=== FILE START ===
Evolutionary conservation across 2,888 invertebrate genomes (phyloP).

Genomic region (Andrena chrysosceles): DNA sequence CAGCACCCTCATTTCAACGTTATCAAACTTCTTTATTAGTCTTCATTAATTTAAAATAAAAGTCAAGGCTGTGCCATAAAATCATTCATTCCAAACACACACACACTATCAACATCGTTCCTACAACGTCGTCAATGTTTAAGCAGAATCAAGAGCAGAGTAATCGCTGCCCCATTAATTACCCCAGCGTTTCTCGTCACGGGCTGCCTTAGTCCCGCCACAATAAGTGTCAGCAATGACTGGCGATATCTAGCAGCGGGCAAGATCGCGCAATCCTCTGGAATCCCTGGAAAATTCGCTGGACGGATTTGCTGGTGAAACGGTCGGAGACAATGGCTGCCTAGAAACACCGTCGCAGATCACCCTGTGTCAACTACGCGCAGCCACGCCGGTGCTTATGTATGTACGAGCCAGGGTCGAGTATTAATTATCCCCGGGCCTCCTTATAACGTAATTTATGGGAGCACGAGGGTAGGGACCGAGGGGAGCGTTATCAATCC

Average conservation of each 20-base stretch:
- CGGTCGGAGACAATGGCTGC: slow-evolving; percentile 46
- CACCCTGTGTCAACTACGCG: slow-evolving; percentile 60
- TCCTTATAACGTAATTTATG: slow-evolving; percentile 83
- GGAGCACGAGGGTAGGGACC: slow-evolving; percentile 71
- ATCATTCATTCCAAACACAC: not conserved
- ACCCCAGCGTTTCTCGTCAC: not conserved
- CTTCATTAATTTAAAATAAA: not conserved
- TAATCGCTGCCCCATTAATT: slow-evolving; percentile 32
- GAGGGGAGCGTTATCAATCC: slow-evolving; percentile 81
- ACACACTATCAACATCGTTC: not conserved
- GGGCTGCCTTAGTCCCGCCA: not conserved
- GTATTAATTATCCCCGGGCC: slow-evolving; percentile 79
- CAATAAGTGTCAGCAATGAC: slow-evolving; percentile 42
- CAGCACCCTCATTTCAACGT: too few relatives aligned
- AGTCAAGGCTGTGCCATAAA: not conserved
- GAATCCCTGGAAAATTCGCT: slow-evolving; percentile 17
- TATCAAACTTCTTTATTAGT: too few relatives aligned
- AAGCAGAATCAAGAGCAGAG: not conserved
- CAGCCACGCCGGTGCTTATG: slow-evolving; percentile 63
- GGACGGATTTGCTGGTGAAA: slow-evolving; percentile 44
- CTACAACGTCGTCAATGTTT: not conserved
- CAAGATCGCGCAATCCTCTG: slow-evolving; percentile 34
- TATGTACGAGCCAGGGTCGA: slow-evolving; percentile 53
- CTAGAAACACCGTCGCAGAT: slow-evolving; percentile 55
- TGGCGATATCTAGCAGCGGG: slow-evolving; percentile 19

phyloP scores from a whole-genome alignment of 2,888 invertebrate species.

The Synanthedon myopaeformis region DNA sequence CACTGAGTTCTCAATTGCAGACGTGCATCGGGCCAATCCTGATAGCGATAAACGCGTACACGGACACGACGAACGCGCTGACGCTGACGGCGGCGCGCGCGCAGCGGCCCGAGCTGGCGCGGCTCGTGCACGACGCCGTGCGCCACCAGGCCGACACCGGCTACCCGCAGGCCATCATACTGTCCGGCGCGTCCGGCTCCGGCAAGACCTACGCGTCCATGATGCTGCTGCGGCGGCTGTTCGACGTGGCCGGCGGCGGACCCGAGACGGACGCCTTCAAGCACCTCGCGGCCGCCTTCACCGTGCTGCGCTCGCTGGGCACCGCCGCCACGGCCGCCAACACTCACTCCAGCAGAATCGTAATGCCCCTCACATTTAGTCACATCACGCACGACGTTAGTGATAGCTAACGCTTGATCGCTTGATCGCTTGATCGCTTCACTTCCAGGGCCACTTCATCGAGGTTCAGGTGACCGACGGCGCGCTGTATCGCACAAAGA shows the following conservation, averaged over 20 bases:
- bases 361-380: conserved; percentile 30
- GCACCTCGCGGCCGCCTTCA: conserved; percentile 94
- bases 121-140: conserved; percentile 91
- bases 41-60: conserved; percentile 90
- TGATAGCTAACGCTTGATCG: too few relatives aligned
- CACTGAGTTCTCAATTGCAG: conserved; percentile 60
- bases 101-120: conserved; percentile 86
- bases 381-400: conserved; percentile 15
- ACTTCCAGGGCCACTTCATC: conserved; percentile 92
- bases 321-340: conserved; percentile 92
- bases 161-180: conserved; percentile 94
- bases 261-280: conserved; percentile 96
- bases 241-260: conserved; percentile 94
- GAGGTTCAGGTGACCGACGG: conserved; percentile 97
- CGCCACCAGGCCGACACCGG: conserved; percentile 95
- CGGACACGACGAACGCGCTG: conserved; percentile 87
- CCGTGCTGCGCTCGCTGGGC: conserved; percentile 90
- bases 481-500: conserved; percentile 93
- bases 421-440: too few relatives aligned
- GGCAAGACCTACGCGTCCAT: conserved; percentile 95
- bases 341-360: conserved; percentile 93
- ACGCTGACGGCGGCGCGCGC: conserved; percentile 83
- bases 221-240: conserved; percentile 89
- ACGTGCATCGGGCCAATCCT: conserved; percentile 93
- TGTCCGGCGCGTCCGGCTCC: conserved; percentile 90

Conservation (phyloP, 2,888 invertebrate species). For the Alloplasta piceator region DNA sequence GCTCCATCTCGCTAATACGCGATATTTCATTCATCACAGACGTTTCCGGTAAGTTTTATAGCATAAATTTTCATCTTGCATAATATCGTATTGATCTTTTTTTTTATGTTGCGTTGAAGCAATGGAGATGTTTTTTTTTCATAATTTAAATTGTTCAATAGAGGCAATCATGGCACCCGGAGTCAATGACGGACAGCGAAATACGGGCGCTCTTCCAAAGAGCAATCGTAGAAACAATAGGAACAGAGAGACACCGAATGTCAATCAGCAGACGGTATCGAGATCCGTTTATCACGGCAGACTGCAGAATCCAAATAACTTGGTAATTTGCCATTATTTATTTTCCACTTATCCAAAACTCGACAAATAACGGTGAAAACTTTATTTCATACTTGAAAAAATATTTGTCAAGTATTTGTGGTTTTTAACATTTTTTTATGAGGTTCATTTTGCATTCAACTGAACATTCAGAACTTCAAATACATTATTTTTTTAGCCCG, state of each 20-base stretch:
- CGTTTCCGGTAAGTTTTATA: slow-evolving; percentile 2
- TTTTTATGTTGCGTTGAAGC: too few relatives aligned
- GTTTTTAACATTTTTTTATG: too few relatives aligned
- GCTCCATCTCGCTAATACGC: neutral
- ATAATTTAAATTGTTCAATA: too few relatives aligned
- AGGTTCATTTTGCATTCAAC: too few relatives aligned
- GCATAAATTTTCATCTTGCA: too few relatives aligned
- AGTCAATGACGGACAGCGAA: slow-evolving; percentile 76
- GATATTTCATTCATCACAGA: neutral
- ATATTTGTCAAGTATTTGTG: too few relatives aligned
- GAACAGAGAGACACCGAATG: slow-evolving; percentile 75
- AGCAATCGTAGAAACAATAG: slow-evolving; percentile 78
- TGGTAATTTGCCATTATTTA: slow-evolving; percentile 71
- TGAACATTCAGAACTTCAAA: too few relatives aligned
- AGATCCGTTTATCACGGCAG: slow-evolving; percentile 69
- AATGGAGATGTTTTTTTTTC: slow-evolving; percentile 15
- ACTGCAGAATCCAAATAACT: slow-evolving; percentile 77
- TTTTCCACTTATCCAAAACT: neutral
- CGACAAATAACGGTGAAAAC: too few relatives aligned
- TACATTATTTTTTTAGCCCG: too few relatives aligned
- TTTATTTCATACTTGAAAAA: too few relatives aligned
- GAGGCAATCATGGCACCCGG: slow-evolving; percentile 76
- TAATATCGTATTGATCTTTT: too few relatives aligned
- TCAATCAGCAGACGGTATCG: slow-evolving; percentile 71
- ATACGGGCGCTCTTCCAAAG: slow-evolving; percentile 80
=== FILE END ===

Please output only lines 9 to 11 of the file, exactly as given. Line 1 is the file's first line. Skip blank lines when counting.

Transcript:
- ACCCCAGCGTTTCTCGTCAC: not conserved
- CTTCATTAATTTAAAATAAA: not conserved
- TAATCGCTGCCCCATTAATT: slow-evolving; percentile 32